Jordan Peele’s feature debut as writer-director, Get Out, is the story of young African-American Chris (Daniel Kaluuya) and his Caucasian Apple Pie American girlfriend Rose Armitage (Allison Williams). They take a road trip to meet Rose’s posh WASP family for the first time. Chris is nervous, but Rose reassures him: “They woulda voted for Obama a third time if they could!”. Her family greets him with warm and open arms. But something’s amiss, and Chris just can’t put his finger on it. But as the hours and days go by, Chris begins to realise something is very wrong with the Armitages.

Get Out is a wonderful and surprising horror-mystery-thriller which keeps you guessing until near the end. It’s quite different: a refreshing mix of familiar ingredients in a new form, the hallmark of much groundbreaking work.

It’s thrilling and mysterious, and at times surreal and funny. I thought this worked well, but surrealism and comedy might be a discordant turn-off for some viewers.

Peele says it’s a “social horror”. And it’s certain that it’s on the back of this antiracist message that the film picked up four Oscar noms and one win. Indeed, the point he makes — that white liberals can have a racism every bit as dangerous if not more so than hillbillies can — is important and not often made in cinema. Sad,ly the message was undercut by the thoroughly surreal nature of proceedings; surrealism is a key part to making satire effective, but I feel things stretched too far in this picture. Frankly, this film is best viewed as a horror-mystery-thriller and not as some sort of satirical social commentary (although your Guardian-reading friends surely sold it to you as such).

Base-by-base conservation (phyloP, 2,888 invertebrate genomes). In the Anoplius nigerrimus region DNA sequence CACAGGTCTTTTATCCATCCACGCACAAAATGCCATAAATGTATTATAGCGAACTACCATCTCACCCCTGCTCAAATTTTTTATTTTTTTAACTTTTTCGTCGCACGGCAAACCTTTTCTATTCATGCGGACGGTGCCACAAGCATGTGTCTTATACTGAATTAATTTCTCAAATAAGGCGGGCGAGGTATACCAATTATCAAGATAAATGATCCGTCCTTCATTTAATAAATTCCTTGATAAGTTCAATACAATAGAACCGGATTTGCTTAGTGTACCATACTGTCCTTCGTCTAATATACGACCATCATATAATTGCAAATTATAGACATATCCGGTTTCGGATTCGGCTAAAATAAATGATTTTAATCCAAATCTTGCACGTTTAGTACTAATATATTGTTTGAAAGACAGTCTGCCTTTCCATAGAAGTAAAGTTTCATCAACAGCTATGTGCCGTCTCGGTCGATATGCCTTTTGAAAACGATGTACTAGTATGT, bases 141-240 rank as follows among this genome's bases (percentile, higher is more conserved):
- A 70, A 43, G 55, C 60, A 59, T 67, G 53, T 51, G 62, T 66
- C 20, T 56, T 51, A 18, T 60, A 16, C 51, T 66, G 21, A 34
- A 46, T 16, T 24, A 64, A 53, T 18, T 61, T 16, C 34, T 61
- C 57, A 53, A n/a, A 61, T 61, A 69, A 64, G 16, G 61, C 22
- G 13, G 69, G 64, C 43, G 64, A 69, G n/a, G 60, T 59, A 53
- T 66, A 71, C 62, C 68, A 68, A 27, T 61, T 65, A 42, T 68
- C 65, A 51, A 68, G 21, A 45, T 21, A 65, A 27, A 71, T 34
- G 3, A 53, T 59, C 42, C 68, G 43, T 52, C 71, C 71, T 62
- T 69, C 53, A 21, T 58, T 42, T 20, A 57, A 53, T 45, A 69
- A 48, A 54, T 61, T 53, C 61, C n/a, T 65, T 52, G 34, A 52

The final twist seemed a step too far into absurdity to make its social satirical points. But worse, it isn’t quite consistent with what comes before. Although fair play to writer-director Jordan Peele: the ending wasn’t merely tacked on as so often is the case with the shock twist, but was clearly the direction we were headed in all along, with hindsight. Nonetheless, it doesn’t really work. And the biggest twist is revealed through something unbelievable (a scheming character just leaving something incriminating lying about).

Original, refreshing, thrilling, albeit with an ending that doesn’t quite work. Just don’t watch it as a serious take-down of racism.

4/5

© 2020-2021 Bryan A. J. Parry

featured image from http://buytheway.ascjclass.org/wp-content/uploads/sites/21/2017/03/get-out-mainstage-v2-reduced-58daa3d64781d-1.png

Film RE-view: Crash (2004) [SPOILERS!!!]

a whiff of self-satisfaction, self-righteousness, and self-congratulation emanate from this flick.

This RE-view has spoilers

WHY RE-VIEW?

Crash is about racism in America today and the different forms and faces it takes. Institutional, white-on-black, black-on-white, conscious, unconscious bias, rich, poor, and all between: the film was awarded three Oscars for its in-your-face message. It confronted racial tensions in the immediate aftermath of 9/11. Various story strands are interwoven in what I can only call a Love Actually ensemble stylee — although the film seems to think itself more Pulp Fiction. Yes, a whiff of self-satisfaction, self-righteousness, and self-congratulation emanate from this flick. And that’s why I gave it 2/5 when it came out. But a friend kept begging me to give it a second look. So finally I did.

THE GOOD